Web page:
The upper hood guard struck the still rotating blade, causing it to break off at the location where it was welded. The 200-pound upper hood guard was projected away from the chipper striking the victim in the forehead and resting 28 feet away from the chipper. The chipper blades showed a gouge in the blade where the guard had struck the blade. The victim was found about seven feet away from the chipper. There were no witnesses to the incident. The chipper was not running when the victim was found. The incident occurred 2 to 2 ½ hours after the shift ended.
The Morbarb chipper had a caution sign located on the bottom which clearly stated “This machine must be locked out prior to servicing.” The chipper had a control box with an emergency stop on it, in addition to start and stop push buttons. The chipper disconnect was turned off, but not locked out. Locks and tags were available for used by the employees if needed. The chipper hood was opened on a daily basis, normally at the end of the work shift, to inspect and replace the chipper blades.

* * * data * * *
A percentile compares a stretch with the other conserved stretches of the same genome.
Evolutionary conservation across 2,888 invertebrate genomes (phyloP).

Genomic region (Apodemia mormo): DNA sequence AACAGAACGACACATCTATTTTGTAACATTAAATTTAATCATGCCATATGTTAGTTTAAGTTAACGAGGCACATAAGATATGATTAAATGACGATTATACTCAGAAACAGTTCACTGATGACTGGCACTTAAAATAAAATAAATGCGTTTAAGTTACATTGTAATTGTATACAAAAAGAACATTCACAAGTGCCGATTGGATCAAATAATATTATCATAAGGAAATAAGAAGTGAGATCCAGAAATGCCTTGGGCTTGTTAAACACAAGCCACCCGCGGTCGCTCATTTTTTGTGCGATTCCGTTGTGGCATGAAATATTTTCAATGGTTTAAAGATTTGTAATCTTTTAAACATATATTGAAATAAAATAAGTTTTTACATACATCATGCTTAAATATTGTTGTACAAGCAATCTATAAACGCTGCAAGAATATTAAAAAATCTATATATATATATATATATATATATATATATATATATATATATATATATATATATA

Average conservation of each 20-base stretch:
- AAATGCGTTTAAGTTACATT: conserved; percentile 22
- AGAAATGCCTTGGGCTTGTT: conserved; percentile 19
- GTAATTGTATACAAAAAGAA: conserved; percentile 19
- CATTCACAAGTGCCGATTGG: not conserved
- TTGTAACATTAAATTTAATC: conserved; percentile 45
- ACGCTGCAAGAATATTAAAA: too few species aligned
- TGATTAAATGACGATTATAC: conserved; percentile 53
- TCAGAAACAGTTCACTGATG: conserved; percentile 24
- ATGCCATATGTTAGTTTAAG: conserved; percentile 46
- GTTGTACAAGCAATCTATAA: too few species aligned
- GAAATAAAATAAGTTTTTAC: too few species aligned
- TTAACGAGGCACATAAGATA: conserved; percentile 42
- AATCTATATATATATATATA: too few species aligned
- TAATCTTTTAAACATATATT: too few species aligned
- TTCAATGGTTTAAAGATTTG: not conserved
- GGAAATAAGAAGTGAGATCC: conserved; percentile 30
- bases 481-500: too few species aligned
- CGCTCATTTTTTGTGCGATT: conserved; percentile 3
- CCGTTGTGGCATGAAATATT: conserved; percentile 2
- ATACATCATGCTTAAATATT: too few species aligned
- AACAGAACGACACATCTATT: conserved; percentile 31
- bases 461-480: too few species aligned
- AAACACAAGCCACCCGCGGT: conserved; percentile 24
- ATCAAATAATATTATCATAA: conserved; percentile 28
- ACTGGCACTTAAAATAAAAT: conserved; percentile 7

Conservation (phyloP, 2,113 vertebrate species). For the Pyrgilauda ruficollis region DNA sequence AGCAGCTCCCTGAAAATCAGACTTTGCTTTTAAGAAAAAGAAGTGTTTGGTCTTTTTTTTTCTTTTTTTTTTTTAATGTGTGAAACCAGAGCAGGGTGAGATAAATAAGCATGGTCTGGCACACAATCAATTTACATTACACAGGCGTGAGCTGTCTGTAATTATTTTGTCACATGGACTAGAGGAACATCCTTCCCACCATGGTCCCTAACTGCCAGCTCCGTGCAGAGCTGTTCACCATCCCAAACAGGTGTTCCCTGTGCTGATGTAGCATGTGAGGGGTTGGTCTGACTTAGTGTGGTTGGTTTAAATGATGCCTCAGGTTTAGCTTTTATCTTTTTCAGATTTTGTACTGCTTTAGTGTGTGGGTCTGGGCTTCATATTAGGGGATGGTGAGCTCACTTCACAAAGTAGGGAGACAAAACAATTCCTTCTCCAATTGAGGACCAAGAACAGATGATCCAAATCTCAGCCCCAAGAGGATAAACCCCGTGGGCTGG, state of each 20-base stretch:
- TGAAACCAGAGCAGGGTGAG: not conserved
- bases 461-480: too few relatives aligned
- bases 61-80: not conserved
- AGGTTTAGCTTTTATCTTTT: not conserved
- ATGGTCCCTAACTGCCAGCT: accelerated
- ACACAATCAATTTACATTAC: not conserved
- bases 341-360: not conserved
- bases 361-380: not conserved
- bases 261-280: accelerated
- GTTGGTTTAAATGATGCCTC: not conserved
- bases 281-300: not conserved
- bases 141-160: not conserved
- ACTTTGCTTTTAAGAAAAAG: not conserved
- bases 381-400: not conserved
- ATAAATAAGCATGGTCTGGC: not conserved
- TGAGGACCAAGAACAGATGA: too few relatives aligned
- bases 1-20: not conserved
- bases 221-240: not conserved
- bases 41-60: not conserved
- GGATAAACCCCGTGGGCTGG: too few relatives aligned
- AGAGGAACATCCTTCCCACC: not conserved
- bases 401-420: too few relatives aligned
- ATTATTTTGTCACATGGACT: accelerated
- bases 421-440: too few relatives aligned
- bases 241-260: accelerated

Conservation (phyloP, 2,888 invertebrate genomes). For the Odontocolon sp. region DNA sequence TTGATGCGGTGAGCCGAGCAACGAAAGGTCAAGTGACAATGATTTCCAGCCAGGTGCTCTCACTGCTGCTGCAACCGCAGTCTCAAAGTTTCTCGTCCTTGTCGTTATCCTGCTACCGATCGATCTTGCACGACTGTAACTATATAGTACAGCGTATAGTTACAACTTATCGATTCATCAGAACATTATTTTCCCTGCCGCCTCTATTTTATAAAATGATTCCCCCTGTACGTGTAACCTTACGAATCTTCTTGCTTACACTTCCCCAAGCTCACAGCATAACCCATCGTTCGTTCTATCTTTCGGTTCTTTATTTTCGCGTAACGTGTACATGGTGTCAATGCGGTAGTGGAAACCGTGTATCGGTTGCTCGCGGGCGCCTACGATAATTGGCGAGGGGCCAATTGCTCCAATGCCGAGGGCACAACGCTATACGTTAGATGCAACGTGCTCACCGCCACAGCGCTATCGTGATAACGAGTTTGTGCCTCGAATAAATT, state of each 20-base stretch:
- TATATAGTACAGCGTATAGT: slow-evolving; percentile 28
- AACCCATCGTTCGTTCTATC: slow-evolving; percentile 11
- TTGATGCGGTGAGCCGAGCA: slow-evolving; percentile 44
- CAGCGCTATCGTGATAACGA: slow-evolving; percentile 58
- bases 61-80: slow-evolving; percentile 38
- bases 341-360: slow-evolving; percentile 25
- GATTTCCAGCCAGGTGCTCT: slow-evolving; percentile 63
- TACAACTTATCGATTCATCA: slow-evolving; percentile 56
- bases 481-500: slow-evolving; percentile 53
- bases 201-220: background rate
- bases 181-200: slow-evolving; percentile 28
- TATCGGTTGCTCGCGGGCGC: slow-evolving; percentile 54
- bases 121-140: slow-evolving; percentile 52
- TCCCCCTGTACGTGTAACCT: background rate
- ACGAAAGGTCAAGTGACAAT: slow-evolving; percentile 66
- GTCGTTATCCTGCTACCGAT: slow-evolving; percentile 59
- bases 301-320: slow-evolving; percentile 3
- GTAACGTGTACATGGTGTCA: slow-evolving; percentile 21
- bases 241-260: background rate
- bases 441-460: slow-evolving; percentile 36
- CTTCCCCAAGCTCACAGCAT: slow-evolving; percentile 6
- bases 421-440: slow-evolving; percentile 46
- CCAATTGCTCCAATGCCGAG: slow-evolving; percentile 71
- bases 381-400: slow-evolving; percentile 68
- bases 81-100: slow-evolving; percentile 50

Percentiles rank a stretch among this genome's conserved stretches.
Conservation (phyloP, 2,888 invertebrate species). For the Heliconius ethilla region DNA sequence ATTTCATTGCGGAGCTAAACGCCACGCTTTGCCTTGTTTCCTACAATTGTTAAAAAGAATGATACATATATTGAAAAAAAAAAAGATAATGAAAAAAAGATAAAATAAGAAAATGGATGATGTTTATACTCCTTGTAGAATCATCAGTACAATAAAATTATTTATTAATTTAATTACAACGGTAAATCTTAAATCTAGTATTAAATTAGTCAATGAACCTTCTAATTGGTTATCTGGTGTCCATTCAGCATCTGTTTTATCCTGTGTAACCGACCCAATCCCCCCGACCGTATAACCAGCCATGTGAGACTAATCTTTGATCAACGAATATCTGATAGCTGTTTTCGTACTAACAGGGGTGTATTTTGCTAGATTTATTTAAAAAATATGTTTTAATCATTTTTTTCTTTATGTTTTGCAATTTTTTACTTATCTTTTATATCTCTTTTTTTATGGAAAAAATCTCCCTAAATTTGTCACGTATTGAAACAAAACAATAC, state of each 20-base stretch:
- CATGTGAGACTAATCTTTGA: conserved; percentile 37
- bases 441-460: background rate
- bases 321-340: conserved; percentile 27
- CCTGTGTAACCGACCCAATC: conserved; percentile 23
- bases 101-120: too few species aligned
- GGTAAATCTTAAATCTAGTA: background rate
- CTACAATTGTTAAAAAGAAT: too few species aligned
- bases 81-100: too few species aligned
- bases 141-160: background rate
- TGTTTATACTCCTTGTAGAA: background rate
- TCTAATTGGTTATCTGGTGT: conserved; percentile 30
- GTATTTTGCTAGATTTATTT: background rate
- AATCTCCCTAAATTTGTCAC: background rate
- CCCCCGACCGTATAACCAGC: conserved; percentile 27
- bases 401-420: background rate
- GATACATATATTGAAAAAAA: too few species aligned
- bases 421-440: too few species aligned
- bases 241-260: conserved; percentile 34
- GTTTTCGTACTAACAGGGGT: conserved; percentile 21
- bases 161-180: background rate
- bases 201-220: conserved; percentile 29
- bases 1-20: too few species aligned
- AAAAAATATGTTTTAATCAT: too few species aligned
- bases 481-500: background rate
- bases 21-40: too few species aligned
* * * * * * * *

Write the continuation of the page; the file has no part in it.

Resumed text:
The victim was familiar with electrical systems and maintenance in the saw mill. Management had cautioned the victim, about 36 months prior to the incident, about working on the chipper with the blade still rotating.
Cause of Death
The official cause of death was cerebral contusions and lacerations caused by blunt trauma due to being struck by a metal shroud.
Recommendation #1: Ensure that guards are properly repaired or replaced, as needed, before returning machines to service.
Discussion: Guards are used to protect workers from moving parts and should be inspected to identify hazards. Replacement or repair of guards should be performed in such a way that they effectively guard against injury and ensure that the guard itself does not become a hazard.